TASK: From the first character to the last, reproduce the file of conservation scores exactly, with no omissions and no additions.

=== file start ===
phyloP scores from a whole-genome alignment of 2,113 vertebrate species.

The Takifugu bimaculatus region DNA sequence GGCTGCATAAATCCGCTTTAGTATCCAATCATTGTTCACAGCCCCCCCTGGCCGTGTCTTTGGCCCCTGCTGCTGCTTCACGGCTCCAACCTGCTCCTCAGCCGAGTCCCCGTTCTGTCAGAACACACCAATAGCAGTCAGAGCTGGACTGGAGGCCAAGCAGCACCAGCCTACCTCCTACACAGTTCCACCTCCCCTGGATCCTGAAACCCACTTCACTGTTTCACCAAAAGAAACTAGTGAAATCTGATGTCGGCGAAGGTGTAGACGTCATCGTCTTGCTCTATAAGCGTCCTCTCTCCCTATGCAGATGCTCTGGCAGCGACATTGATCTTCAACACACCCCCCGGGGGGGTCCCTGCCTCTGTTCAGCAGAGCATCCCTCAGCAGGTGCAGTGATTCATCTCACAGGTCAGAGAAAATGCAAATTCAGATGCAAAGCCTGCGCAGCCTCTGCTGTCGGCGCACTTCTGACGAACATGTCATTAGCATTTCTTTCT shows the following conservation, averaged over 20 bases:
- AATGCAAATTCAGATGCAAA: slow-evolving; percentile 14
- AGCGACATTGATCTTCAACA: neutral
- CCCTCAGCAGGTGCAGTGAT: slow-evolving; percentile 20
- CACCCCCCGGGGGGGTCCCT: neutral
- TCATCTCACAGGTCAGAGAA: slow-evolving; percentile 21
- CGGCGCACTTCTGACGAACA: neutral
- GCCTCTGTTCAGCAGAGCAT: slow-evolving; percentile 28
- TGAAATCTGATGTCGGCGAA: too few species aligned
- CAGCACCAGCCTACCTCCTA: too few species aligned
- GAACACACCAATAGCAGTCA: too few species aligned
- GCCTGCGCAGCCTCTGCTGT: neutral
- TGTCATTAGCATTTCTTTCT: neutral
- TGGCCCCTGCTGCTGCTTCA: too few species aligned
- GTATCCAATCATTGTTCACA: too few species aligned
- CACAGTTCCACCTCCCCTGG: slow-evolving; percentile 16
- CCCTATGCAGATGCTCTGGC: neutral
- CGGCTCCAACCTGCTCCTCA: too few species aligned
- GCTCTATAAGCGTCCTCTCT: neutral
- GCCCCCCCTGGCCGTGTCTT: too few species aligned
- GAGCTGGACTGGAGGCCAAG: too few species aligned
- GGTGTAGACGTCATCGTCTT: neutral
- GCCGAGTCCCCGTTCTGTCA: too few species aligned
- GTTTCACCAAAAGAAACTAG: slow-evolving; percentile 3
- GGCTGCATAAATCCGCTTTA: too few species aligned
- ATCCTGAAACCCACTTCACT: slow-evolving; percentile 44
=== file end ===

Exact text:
phyloP scores from a whole-genome alignment of 2,113 vertebrate species.

The Takifugu bimaculatus region DNA sequence GGCTGCATAAATCCGCTTTAGTATCCAATCATTGTTCACAGCCCCCCCTGGCCGTGTCTTTGGCCCCTGCTGCTGCTTCACGGCTCCAACCTGCTCCTCAGCCGAGTCCCCGTTCTGTCAGAACACACCAATAGCAGTCAGAGCTGGACTGGAGGCCAAGCAGCACCAGCCTACCTCCTACACAGTTCCACCTCCCCTGGATCCTGAAACCCACTTCACTGTTTCACCAAAAGAAACTAGTGAAATCTGATGTCGGCGAAGGTGTAGACGTCATCGTCTTGCTCTATAAGCGTCCTCTCTCCCTATGCAGATGCTCTGGCAGCGACATTGATCTTCAACACACCCCCCGGGGGGGTCCCTGCCTCTGTTCAGCAGAGCATCCCTCAGCAGGTGCAGTGATTCATCTCACAGGTCAGAGAAAATGCAAATTCAGATGCAAAGCCTGCGCAGCCTCTGCTGTCGGCGCACTTCTGACGAACATGTCATTAGCATTTCTTTCT shows the following conservation, averaged over 20 bases:
- AATGCAAATTCAGATGCAAA: slow-evolving; percentile 14
- AGCGACATTGATCTTCAACA: neutral
- CCCTCAGCAGGTGCAGTGAT: slow-evolving; percentile 20
- CACCCCCCGGGGGGGTCCCT: neutral
- TCATCTCACAGGTCAGAGAA: slow-evolving; percentile 21
- CGGCGCACTTCTGACGAACA: neutral
- GCCTCTGTTCAGCAGAGCAT: slow-evolving; percentile 28
- TGAAATCTGATGTCGGCGAA: too few species aligned
- CAGCACCAGCCTACCTCCTA: too few species aligned
- GAACACACCAATAGCAGTCA: too few species aligned
- GCCTGCGCAGCCTCTGCTGT: neutral
- TGTCATTAGCATTTCTTTCT: neutral
- TGGCCCCTGCTGCTGCTTCA: too few species aligned
- GTATCCAATCATTGTTCACA: too few species aligned
- CACAGTTCCACCTCCCCTGG: slow-evolving; percentile 16
- CCCTATGCAGATGCTCTGGC: neutral
- CGGCTCCAACCTGCTCCTCA: too few species aligned
- GCTCTATAAGCGTCCTCTCT: neutral
- GCCCCCCCTGGCCGTGTCTT: too few species aligned
- GAGCTGGACTGGAGGCCAAG: too few species aligned
- GGTGTAGACGTCATCGTCTT: neutral
- GCCGAGTCCCCGTTCTGTCA: too few species aligned
- GTTTCACCAAAAGAAACTAG: slow-evolving; percentile 3
- GGCTGCATAAATCCGCTTTA: too few species aligned
- ATCCTGAAACCCACTTCACT: slow-evolving; percentile 44